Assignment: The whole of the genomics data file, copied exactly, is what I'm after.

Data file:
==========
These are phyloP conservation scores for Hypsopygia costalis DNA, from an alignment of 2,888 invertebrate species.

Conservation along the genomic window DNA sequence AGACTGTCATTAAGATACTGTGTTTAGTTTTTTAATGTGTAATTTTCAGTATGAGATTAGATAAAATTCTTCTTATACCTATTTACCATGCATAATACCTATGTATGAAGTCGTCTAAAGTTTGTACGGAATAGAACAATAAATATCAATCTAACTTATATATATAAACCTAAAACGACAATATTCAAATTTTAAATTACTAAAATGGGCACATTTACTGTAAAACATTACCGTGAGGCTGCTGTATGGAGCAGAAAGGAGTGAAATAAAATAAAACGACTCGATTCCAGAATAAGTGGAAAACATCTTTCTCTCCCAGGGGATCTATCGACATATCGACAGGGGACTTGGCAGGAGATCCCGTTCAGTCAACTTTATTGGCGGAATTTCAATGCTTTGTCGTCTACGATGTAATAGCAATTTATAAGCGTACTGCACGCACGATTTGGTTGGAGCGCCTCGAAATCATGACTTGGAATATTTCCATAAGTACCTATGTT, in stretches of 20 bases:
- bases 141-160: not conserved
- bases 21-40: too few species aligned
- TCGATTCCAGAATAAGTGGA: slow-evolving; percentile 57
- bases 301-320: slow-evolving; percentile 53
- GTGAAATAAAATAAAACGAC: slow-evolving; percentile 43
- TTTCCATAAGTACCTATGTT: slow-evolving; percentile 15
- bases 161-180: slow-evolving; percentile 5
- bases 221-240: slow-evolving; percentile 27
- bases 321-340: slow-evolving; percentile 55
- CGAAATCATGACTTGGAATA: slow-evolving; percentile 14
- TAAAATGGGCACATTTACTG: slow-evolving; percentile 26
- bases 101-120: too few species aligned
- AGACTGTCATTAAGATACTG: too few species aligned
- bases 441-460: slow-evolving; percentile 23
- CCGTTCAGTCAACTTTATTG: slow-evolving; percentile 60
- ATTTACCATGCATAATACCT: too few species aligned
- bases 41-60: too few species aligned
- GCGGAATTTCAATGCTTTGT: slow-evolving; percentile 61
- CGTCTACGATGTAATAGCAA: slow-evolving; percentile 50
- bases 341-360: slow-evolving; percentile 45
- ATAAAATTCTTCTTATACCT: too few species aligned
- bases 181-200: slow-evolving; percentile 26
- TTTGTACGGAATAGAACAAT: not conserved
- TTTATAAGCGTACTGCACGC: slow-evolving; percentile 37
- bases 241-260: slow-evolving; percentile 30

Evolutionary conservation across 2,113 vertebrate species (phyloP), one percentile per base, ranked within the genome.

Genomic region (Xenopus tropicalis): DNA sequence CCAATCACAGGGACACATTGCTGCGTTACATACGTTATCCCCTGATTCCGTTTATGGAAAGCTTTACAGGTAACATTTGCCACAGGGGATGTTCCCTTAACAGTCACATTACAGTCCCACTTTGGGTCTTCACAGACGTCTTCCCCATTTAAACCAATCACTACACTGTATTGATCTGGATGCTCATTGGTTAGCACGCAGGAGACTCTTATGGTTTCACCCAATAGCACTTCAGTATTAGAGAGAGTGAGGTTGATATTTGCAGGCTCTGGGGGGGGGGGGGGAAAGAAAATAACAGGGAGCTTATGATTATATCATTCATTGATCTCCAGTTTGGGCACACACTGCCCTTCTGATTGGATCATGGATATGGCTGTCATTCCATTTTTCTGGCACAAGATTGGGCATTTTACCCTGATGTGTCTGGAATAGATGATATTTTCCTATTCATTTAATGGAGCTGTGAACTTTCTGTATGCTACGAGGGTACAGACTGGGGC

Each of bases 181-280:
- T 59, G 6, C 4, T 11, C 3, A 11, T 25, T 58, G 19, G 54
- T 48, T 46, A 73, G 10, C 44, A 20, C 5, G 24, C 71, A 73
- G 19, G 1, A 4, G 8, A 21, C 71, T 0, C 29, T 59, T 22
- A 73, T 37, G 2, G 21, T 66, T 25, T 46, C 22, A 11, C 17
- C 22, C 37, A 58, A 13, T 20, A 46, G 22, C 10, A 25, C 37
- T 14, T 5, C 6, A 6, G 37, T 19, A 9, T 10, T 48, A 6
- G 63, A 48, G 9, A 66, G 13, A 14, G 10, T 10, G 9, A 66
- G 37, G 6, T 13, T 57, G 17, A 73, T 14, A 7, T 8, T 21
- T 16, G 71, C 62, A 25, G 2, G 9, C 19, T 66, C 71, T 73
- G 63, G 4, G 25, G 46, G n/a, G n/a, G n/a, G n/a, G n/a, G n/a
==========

These are phyloP conservation scores for Hypsopygia costalis DNA, from an alignment of 2,888 invertebrate species.

Conservation along the genomic window DNA sequence AGACTGTCATTAAGATACTGTGTTTAGTTTTTTAATGTGTAATTTTCAGTATGAGATTAGATAAAATTCTTCTTATACCTATTTACCATGCATAATACCTATGTATGAAGTCGTCTAAAGTTTGTACGGAATAGAACAATAAATATCAATCTAACTTATATATATAAACCTAAAACGACAATATTCAAATTTTAAATTACTAAAATGGGCACATTTACTGTAAAACATTACCGTGAGGCTGCTGTATGGAGCAGAAAGGAGTGAAATAAAATAAAACGACTCGATTCCAGAATAAGTGGAAAACATCTTTCTCTCCCAGGGGATCTATCGACATATCGACAGGGGACTTGGCAGGAGATCCCGTTCAGTCAACTTTATTGGCGGAATTTCAATGCTTTGTCGTCTACGATGTAATAGCAATTTATAAGCGTACTGCACGCACGATTTGGTTGGAGCGCCTCGAAATCATGACTTGGAATATTTCCATAAGTACCTATGTT, in stretches of 20 bases:
- bases 141-160: not conserved
- bases 21-40: too few species aligned
- TCGATTCCAGAATAAGTGGA: slow-evolving; percentile 57
- bases 301-320: slow-evolving; percentile 53
- GTGAAATAAAATAAAACGAC: slow-evolving; percentile 43
- TTTCCATAAGTACCTATGTT: slow-evolving; percentile 15
- bases 161-180: slow-evolving; percentile 5
- bases 221-240: slow-evolving; percentile 27
- bases 321-340: slow-evolving; percentile 55
- CGAAATCATGACTTGGAATA: slow-evolving; percentile 14
- TAAAATGGGCACATTTACTG: slow-evolving; percentile 26
- bases 101-120: too few species aligned
- AGACTGTCATTAAGATACTG: too few species aligned
- bases 441-460: slow-evolving; percentile 23
- CCGTTCAGTCAACTTTATTG: slow-evolving; percentile 60
- ATTTACCATGCATAATACCT: too few species aligned
- bases 41-60: too few species aligned
- GCGGAATTTCAATGCTTTGT: slow-evolving; percentile 61
- CGTCTACGATGTAATAGCAA: slow-evolving; percentile 50
- bases 341-360: slow-evolving; percentile 45
- ATAAAATTCTTCTTATACCT: too few species aligned
- bases 181-200: slow-evolving; percentile 26
- TTTGTACGGAATAGAACAAT: not conserved
- TTTATAAGCGTACTGCACGC: slow-evolving; percentile 37
- bases 241-260: slow-evolving; percentile 30

Evolutionary conservation across 2,113 vertebrate species (phyloP), one percentile per base, ranked within the genome.

Genomic region (Xenopus tropicalis): DNA sequence CCAATCACAGGGACACATTGCTGCGTTACATACGTTATCCCCTGATTCCGTTTATGGAAAGCTTTACAGGTAACATTTGCCACAGGGGATGTTCCCTTAACAGTCACATTACAGTCCCACTTTGGGTCTTCACAGACGTCTTCCCCATTTAAACCAATCACTACACTGTATTGATCTGGATGCTCATTGGTTAGCACGCAGGAGACTCTTATGGTTTCACCCAATAGCACTTCAGTATTAGAGAGAGTGAGGTTGATATTTGCAGGCTCTGGGGGGGGGGGGGGAAAGAAAATAACAGGGAGCTTATGATTATATCATTCATTGATCTCCAGTTTGGGCACACACTGCCCTTCTGATTGGATCATGGATATGGCTGTCATTCCATTTTTCTGGCACAAGATTGGGCATTTTACCCTGATGTGTCTGGAATAGATGATATTTTCCTATTCATTTAATGGAGCTGTGAACTTTCTGTATGCTACGAGGGTACAGACTGGGGC

Each of bases 181-280:
- T 59, G 6, C 4, T 11, C 3, A 11, T 25, T 58, G 19, G 54
- T 48, T 46, A 73, G 10, C 44, A 20, C 5, G 24, C 71, A 73
- G 19, G 1, A 4, G 8, A 21, C 71, T 0, C 29, T 59, T 22
- A 73, T 37, G 2, G 21, T 66, T 25, T 46, C 22, A 11, C 17
- C 22, C 37, A 58, A 13, T 20, A 46, G 22, C 10, A 25, C 37
- T 14, T 5, C 6, A 6, G 37, T 19, A 9, T 10, T 48, A 6
- G 63, A 48, G 9, A 66, G 13, A 14, G 10, T 10, G 9, A 66
- G 37, G 6, T 13, T 57, G 17, A 73, T 14, A 7, T 8, T 21
- T 16, G 71, C 62, A 25, G 2, G 9, C 19, T 66, C 71, T 73
- G 63, G 4, G 25, G 46, G n/a, G n/a, G n/a, G n/a, G n/a, G n/a